How to Quit Smoking Even If You’re Smoking More Than a Pack a Day

How to Quit Smoking Even If You’re Smoking More Than a Pack a Day

The health problems associated with smoking are very widely known. Unfortunately, smoking is still a very common addiction in the United States. Over 34 million American adults smoke regularly and some people smoke more than a pack a day.

You might feel hopelessly addicted to cigarettes. The good news is that there are plenty of things that you can do to make your smoking cessation plan a reality.

Here are some tips to quit smoking for good. They work even if you are a heavy smoker. Almost 60% of smokers end up quitting, so the odds are good that you can do the same if you follow these tips.

Set A Target Date To Give Up Smoking

You are going to need tremendous willpower to successfully quit smoking. The struggle is going to be a lot harder if you haven’t mentally prepared yourself for the challenges that you are going to face.

Most people can’t commit to giving up cigarettes overnight. You are going to have an easier time quitting smoking if you can plan in advance and get in the right frame of mind.

The National Cancer Institute emphasizes the importance of setting a quit date.  Ideally, you should select a date within the next week or two. You should consider the challenges that you need to prepare for when choosing this date. You don’t want to try quitting smoking in the midst of a major event, such as a wedding or the middle of a major presentation at work. You might find the best time to quit smoking is on a Friday before an uneventful weekend, so you can endure your cravings without additional stress.

Consider The Benefits Of Nicotine Replacement Therapy Over Quitting Cold Turkey

Some people have successfully quit smoking with the cold turkey approach. Unfortunately, the cravings can be very intense, especially for people that are used to smoking over a pack a day. One smoker that was interviewed by Harvard Medical School admitted that they relapsed and were smoking over a pack a day again within five months.

You might have an easier time weaning yourself off of cigarettes with alternative sources of nicotine. Research has shown that nicotine lozenges, gum, patches and smokeless tobacco from Black Buffalo can help curb nicotine cravings. People that use these alternative sources of nicotine are 50-60% more likely to quit for good. If you are a heavy smoker, then you might want to look into these options rather than trying to give up smoking overnight.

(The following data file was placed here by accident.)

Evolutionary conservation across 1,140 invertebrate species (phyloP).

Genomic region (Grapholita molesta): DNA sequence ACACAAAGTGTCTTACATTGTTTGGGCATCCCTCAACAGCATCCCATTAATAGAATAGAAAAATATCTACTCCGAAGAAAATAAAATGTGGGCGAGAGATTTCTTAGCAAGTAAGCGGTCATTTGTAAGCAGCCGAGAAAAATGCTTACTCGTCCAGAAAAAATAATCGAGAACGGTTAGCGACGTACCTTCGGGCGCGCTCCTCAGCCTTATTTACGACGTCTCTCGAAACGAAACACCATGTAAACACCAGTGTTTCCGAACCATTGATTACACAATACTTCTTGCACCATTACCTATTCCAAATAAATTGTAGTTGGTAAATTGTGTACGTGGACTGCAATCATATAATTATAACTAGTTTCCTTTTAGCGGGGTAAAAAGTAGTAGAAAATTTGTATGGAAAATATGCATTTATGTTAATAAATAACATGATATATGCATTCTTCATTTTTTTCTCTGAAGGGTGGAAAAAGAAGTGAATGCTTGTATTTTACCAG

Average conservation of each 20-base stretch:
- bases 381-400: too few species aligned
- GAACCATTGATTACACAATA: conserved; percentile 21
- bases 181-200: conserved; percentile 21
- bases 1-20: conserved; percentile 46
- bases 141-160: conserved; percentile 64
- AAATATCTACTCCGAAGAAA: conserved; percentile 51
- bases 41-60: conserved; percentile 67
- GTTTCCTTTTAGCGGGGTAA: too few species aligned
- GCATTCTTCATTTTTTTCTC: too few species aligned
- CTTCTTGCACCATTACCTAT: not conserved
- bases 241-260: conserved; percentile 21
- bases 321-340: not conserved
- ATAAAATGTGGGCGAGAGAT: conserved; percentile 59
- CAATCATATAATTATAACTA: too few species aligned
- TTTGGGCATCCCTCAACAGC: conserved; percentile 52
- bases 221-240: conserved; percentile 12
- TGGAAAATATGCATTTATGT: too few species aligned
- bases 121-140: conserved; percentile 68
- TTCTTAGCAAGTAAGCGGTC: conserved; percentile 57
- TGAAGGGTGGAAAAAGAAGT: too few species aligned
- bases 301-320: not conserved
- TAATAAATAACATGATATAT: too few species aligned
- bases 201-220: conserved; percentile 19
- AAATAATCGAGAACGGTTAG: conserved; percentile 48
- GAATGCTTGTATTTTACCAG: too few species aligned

Be Realistic About Your Triggers

As strong as the physical addiction of nicotine is, the psychological addiction can be even stronger. You are going to be more vulnerable to your cravings when you are struggling with stress, grief, depression or other strong emotional feelings.

You need to be cognizant of the psychological triggers that tempt you to smoke a cigarette. These triggers can include:

  • Drinking alcohol
  • Being exposed to toxic coworkers, friends or family
  • Having fights with your significant other
  • Participating in stressful discussions online
  • Commuting to work during rush hour

Some triggers can be removed from your life a lot more easily than others. If you aren’t also struggling with alcohol dependence, then you might be able to cut back on drinking until you have overcome your smoking addiction. Some stressful relationships can be cut out of your life, but others might be unavoidable.

If you can’t get rid of a trigger altogether, then you need to find ways to work around it. Depending on the strength of these triggers, this might be the single most important thing that you need to do to successfully give up cigarettes.

Make Sure You Have A Strong Support System In Place

There are going to be times when nicotine cravings will be absolutely unbearable. They will be especially strong if you are trying to come back from smoking over a pack a day.

You can’t expect to quit smoking on your own. You will need a strong support network to overcome your addiction. You should talk to your friends and family about your decision to quit smoking. They should be understanding of the following:

  • You might be more irritable than normal. They should try to be reasonably understandable of this.
  • They should try to be supportive by not offering you cigarettes.
  • They should be aware of your triggers and try to avoid them if possible. If you have told them that you are trying to cut back on drinking alcohol to get over your tobacco cravings, then they should try to avoid offering you a drink.

Of course, you can’t make unrealistic demands. However, people in your support network will probably try to be as supportive as possible. It is your responsibility to educate them about your challenges as you try to quit smoking.


Jeffrey likes to write about health and fitness topics, being a champion fitness instructor in the past.

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